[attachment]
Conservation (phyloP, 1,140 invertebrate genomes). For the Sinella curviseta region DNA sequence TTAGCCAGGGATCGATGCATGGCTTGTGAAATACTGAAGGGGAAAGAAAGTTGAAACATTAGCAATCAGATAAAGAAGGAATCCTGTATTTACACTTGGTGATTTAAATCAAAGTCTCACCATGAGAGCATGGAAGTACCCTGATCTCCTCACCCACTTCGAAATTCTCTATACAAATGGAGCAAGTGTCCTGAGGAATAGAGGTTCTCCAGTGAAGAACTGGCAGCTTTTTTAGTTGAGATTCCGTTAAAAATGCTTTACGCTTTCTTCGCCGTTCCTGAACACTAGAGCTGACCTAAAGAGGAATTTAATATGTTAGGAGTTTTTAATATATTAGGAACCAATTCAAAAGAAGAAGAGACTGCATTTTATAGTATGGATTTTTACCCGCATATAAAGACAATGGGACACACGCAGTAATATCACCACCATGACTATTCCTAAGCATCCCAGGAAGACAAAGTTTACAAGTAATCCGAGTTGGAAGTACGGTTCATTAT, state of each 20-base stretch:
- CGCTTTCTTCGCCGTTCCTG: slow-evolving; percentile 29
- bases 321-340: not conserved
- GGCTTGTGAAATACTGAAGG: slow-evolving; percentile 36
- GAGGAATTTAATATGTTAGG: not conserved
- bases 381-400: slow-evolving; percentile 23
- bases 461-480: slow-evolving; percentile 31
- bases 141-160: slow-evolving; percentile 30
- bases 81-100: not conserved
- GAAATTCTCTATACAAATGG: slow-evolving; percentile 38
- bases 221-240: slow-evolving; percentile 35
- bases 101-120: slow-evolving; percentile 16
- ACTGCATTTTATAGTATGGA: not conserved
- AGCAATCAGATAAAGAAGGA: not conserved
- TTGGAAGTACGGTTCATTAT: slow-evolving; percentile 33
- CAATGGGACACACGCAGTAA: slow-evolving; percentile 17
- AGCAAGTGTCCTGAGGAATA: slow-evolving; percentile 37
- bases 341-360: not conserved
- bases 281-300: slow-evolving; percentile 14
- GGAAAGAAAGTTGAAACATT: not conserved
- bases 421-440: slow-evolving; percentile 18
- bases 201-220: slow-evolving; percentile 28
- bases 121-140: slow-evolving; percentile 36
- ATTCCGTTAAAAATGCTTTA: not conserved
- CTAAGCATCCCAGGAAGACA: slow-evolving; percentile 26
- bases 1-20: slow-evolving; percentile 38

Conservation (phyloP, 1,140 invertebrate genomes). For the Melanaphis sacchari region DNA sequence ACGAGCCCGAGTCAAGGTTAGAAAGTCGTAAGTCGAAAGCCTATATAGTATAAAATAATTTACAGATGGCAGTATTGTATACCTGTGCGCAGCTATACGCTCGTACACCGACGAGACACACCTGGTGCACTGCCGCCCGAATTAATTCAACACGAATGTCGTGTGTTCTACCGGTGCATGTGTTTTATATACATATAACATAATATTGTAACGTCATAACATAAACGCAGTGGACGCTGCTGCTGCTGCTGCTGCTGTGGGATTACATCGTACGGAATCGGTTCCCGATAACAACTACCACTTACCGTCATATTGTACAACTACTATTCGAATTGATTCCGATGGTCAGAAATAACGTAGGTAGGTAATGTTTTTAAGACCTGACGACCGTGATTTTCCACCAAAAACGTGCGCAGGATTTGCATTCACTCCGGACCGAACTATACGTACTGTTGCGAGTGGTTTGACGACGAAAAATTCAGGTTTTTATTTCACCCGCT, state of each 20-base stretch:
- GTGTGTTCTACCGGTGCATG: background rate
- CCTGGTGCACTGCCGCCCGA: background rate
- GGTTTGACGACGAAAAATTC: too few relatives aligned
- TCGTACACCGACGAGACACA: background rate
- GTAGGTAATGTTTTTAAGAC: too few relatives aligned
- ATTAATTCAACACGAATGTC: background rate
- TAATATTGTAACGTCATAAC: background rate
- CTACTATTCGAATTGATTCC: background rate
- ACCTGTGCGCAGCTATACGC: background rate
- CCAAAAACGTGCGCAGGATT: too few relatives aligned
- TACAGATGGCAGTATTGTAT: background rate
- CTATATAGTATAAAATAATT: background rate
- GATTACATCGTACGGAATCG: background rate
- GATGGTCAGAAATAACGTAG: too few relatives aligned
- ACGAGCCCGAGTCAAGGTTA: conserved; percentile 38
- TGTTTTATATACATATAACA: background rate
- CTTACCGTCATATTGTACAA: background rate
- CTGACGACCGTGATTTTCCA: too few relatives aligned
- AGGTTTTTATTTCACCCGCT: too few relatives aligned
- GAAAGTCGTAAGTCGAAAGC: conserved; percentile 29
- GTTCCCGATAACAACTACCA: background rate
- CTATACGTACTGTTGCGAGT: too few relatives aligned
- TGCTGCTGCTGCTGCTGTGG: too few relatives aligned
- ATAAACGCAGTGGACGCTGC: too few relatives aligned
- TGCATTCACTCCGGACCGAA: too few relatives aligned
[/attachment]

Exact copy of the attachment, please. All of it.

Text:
Conservation (phyloP, 1,140 invertebrate genomes). For the Sinella curviseta region DNA sequence TTAGCCAGGGATCGATGCATGGCTTGTGAAATACTGAAGGGGAAAGAAAGTTGAAACATTAGCAATCAGATAAAGAAGGAATCCTGTATTTACACTTGGTGATTTAAATCAAAGTCTCACCATGAGAGCATGGAAGTACCCTGATCTCCTCACCCACTTCGAAATTCTCTATACAAATGGAGCAAGTGTCCTGAGGAATAGAGGTTCTCCAGTGAAGAACTGGCAGCTTTTTTAGTTGAGATTCCGTTAAAAATGCTTTACGCTTTCTTCGCCGTTCCTGAACACTAGAGCTGACCTAAAGAGGAATTTAATATGTTAGGAGTTTTTAATATATTAGGAACCAATTCAAAAGAAGAAGAGACTGCATTTTATAGTATGGATTTTTACCCGCATATAAAGACAATGGGACACACGCAGTAATATCACCACCATGACTATTCCTAAGCATCCCAGGAAGACAAAGTTTACAAGTAATCCGAGTTGGAAGTACGGTTCATTAT, state of each 20-base stretch:
- CGCTTTCTTCGCCGTTCCTG: slow-evolving; percentile 29
- bases 321-340: not conserved
- GGCTTGTGAAATACTGAAGG: slow-evolving; percentile 36
- GAGGAATTTAATATGTTAGG: not conserved
- bases 381-400: slow-evolving; percentile 23
- bases 461-480: slow-evolving; percentile 31
- bases 141-160: slow-evolving; percentile 30
- bases 81-100: not conserved
- GAAATTCTCTATACAAATGG: slow-evolving; percentile 38
- bases 221-240: slow-evolving; percentile 35
- bases 101-120: slow-evolving; percentile 16
- ACTGCATTTTATAGTATGGA: not conserved
- AGCAATCAGATAAAGAAGGA: not conserved
- TTGGAAGTACGGTTCATTAT: slow-evolving; percentile 33
- CAATGGGACACACGCAGTAA: slow-evolving; percentile 17
- AGCAAGTGTCCTGAGGAATA: slow-evolving; percentile 37
- bases 341-360: not conserved
- bases 281-300: slow-evolving; percentile 14
- GGAAAGAAAGTTGAAACATT: not conserved
- bases 421-440: slow-evolving; percentile 18
- bases 201-220: slow-evolving; percentile 28
- bases 121-140: slow-evolving; percentile 36
- ATTCCGTTAAAAATGCTTTA: not conserved
- CTAAGCATCCCAGGAAGACA: slow-evolving; percentile 26
- bases 1-20: slow-evolving; percentile 38

Conservation (phyloP, 1,140 invertebrate genomes). For the Melanaphis sacchari region DNA sequence ACGAGCCCGAGTCAAGGTTAGAAAGTCGTAAGTCGAAAGCCTATATAGTATAAAATAATTTACAGATGGCAGTATTGTATACCTGTGCGCAGCTATACGCTCGTACACCGACGAGACACACCTGGTGCACTGCCGCCCGAATTAATTCAACACGAATGTCGTGTGTTCTACCGGTGCATGTGTTTTATATACATATAACATAATATTGTAACGTCATAACATAAACGCAGTGGACGCTGCTGCTGCTGCTGCTGCTGTGGGATTACATCGTACGGAATCGGTTCCCGATAACAACTACCACTTACCGTCATATTGTACAACTACTATTCGAATTGATTCCGATGGTCAGAAATAACGTAGGTAGGTAATGTTTTTAAGACCTGACGACCGTGATTTTCCACCAAAAACGTGCGCAGGATTTGCATTCACTCCGGACCGAACTATACGTACTGTTGCGAGTGGTTTGACGACGAAAAATTCAGGTTTTTATTTCACCCGCT, state of each 20-base stretch:
- GTGTGTTCTACCGGTGCATG: background rate
- CCTGGTGCACTGCCGCCCGA: background rate
- GGTTTGACGACGAAAAATTC: too few relatives aligned
- TCGTACACCGACGAGACACA: background rate
- GTAGGTAATGTTTTTAAGAC: too few relatives aligned
- ATTAATTCAACACGAATGTC: background rate
- TAATATTGTAACGTCATAAC: background rate
- CTACTATTCGAATTGATTCC: background rate
- ACCTGTGCGCAGCTATACGC: background rate
- CCAAAAACGTGCGCAGGATT: too few relatives aligned
- TACAGATGGCAGTATTGTAT: background rate
- CTATATAGTATAAAATAATT: background rate
- GATTACATCGTACGGAATCG: background rate
- GATGGTCAGAAATAACGTAG: too few relatives aligned
- ACGAGCCCGAGTCAAGGTTA: conserved; percentile 38
- TGTTTTATATACATATAACA: background rate
- CTTACCGTCATATTGTACAA: background rate
- CTGACGACCGTGATTTTCCA: too few relatives aligned
- AGGTTTTTATTTCACCCGCT: too few relatives aligned
- GAAAGTCGTAAGTCGAAAGC: conserved; percentile 29
- GTTCCCGATAACAACTACCA: background rate
- CTATACGTACTGTTGCGAGT: too few relatives aligned
- TGCTGCTGCTGCTGCTGTGG: too few relatives aligned
- ATAAACGCAGTGGACGCTGC: too few relatives aligned
- TGCATTCACTCCGGACCGAA: too few relatives aligned